Fred Vasseur explains why he feels accepting Andretti does not make sense

Jon Wilde
Fred Vasseur talking to Stefano Domenicali. Red Bull Ring July 2022.

Fred Vasseur talking to Stefano Domenicali at the Austrian Grand Prix. Red Bull Ring July 2022.

Alfa Romeo team principal Fred Vasseur has explained his reticence towards welcoming a new constructor into F1 that would not add “big value”.

Vasseur would be reluctant, for example, to roll out the welcome mat for a constructor such as Andretti Global, who are trying to become the 11th team in the Formula 1 pit lane.

Michael Andretti continues to await a response from the FIA to his proposal to launch a team ready to go for the start of the 2024 season. The American’s right-hand man recently said time was running out to make that happen if no FIA decision is announced soon.

One of the main reasons why the FIA are prevaricating about a decision is the reaction from the existing teams who, even though an 11th team would have to pay a $200m anti-dilution entry fee, would still be concerned about receiving a smaller slice of the revenue pie.


A frosty reception for Andretti Global

Michael Andretti is surprised with the frosty reception he received after lodging an entry.

Among the sceptics, along with Mercedes head of motorsport Toto Wolff, is Vasseur – but the Frenchman says he would be happier if an entry was received from an organisation bringing more to the table than Andretti, for instance, are likely to.

“When we spoke about the 11th team it was three years ago,” Vasseur told Racer. “We took the example of Porsche and said ‘okay, imagine if you have someone like Porsche that wants to join F1 and wants to do it on their own, does it make sense for us to open the door?’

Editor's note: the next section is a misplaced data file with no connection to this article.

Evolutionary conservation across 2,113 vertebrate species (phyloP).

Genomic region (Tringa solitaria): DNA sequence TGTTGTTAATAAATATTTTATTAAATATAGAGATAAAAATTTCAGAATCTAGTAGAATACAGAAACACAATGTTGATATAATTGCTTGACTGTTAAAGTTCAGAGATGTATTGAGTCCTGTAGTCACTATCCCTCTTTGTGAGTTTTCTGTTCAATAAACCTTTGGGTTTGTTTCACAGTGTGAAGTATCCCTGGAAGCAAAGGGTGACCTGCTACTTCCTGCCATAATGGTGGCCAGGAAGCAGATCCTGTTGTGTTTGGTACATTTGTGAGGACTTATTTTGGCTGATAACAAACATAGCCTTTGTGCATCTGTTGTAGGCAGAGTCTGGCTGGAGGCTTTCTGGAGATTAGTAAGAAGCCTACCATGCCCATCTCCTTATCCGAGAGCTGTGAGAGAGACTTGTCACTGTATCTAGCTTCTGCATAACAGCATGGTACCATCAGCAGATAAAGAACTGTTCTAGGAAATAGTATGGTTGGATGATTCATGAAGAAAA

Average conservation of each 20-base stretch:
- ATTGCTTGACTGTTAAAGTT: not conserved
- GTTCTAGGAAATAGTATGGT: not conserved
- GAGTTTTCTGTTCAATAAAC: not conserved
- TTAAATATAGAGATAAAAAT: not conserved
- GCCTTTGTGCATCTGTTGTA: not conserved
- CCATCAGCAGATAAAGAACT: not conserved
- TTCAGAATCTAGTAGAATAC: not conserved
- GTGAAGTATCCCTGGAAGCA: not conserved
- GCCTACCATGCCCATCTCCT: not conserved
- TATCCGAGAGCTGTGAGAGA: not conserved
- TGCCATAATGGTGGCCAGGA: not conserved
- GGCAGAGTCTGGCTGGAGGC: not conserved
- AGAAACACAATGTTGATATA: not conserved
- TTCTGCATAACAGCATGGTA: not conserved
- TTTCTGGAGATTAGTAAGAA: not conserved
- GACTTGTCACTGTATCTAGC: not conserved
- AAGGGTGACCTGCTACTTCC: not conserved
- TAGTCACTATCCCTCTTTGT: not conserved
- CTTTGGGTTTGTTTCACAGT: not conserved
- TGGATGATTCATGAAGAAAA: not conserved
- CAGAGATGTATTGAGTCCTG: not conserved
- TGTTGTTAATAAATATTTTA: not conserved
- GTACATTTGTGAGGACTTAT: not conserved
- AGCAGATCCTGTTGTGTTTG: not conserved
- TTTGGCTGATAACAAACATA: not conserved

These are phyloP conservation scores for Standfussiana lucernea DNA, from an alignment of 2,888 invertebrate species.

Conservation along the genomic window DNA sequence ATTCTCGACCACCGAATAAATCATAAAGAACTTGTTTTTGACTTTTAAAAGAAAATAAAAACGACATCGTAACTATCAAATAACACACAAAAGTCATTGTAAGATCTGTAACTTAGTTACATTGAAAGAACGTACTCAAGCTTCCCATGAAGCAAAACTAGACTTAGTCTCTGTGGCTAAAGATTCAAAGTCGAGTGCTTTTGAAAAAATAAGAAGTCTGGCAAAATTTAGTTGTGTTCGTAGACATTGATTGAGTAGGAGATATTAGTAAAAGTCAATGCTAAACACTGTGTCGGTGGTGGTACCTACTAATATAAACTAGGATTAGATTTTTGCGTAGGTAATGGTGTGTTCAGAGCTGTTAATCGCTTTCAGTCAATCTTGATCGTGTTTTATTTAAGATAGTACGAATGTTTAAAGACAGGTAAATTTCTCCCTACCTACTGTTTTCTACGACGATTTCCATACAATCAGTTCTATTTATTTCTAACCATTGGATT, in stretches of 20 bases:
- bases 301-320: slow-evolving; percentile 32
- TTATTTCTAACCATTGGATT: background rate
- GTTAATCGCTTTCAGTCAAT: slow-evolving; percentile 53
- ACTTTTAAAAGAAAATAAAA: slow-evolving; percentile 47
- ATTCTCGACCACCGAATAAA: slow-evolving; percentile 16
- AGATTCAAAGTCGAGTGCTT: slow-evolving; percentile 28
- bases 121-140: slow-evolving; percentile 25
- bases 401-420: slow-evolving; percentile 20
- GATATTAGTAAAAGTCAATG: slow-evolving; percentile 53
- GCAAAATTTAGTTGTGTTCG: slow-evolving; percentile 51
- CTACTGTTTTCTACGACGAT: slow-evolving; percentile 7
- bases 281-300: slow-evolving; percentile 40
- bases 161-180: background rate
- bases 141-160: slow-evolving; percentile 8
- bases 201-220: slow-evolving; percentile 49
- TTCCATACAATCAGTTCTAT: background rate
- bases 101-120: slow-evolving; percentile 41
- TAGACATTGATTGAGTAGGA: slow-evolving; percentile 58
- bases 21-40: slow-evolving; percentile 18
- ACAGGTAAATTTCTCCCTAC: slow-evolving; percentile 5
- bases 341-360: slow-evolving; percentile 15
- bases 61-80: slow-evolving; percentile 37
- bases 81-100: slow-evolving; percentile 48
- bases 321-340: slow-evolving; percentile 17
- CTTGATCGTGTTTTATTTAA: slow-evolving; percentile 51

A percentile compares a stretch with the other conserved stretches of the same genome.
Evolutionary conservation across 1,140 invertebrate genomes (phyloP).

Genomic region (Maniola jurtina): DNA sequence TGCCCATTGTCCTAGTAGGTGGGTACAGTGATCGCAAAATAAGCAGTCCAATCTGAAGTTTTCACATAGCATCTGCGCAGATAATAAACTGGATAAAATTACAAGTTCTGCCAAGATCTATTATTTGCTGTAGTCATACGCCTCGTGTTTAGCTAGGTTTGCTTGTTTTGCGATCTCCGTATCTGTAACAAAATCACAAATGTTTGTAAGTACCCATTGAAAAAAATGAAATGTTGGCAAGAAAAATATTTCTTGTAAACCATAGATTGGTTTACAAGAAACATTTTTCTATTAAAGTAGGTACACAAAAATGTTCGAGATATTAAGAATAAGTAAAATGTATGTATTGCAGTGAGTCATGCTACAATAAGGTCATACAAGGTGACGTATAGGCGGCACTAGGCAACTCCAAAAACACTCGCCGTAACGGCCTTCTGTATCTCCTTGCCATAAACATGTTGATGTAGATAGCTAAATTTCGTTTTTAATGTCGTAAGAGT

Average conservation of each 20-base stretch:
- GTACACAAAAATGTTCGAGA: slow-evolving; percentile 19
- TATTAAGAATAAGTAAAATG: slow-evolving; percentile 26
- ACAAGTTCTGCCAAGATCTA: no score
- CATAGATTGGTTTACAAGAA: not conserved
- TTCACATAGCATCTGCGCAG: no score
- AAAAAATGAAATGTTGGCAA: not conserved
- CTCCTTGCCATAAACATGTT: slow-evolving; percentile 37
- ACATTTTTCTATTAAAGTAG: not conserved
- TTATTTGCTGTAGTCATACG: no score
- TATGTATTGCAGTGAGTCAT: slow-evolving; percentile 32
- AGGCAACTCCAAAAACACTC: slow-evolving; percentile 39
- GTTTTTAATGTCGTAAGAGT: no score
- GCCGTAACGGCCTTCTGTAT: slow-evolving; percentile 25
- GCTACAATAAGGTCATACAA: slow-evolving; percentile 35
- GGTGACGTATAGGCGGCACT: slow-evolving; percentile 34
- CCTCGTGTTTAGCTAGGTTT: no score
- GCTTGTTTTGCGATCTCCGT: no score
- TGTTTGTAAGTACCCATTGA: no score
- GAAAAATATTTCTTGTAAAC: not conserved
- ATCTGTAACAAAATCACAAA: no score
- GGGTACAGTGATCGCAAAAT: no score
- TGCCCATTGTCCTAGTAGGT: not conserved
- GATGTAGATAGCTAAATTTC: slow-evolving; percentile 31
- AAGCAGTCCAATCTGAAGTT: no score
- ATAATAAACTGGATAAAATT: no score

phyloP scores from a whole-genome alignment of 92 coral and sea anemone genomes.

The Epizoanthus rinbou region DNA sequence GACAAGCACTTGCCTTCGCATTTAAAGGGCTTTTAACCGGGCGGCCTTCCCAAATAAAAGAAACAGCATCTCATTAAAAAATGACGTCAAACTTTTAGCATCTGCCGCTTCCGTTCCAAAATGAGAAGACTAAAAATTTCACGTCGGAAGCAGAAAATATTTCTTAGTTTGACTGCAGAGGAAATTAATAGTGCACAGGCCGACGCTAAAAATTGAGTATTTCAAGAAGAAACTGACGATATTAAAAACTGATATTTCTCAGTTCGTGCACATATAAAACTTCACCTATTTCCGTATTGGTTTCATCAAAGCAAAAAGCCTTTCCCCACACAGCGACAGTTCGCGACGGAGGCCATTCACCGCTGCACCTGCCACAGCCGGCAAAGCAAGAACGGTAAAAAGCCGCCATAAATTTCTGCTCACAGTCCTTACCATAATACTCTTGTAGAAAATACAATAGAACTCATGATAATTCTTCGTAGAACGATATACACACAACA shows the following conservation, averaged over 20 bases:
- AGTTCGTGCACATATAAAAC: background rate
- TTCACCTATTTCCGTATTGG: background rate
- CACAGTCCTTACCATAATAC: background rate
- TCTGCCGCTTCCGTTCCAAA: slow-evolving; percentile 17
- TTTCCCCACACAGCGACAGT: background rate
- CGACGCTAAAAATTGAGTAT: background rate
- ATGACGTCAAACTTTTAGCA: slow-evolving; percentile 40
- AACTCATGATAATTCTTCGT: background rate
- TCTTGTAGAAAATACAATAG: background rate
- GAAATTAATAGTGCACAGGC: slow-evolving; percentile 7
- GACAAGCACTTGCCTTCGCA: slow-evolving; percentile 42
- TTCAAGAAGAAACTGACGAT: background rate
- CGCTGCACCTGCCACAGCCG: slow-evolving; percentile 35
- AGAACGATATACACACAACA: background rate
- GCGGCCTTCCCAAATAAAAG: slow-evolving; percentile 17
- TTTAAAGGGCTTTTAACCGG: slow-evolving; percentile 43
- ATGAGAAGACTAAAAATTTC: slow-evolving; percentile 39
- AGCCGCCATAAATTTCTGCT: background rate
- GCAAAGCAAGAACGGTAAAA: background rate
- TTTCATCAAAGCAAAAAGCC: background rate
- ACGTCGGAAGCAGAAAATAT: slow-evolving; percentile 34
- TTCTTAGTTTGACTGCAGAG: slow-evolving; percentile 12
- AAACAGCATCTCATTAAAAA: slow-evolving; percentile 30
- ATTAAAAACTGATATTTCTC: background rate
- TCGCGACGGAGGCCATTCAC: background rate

“And in this case you say ‘yes, for sure’ because it would add huge value to the paddock. It would be another engine manufacturer, and don’t forget at that stage we were at risk.

“So that’s why we started saying we could open the door. I don’t want to speak about Andretti because it’s not personal, but to add another team doing the same things as the others with no big added value, I’m not sure it makes sense today.

“Also, because it’s a mid-term process, a team now could join in two or three years and we don’t know about the situation in two or three years. If it had been 11 teams two or three years ago, I think two or three teams would have collapsed. And as soon as one collapses, it would be like a domino [effect].”

Michael Andretti listening to FIA president Mohammed Ben Sulayem. Miami May 2022.
Michael Andretti listening to FIA president Mohammed Ben Sulayem on the grid before the Miami Grand Prix. Miami May 2022.

It has been suggested, not least by Andretti himself, that having a second American team, in addition to Haas, would help to build further the sport’s growing popularity in the United States.

However, Vasseur also harbours doubts about that.

“In the end it will be up to F1 and the FIA,” he said. “I’m not a big fan because I know where we are all coming from together, and I would say I would be okay if we know about the project, if we have information and we are convinced they would bring, and add, value to F1.

“But I don’t think added value can come from the nationality of a team. One of the biggest markets of F1 today is the Netherlands and we don’t have a Dutch team, we have a Dutch driver.”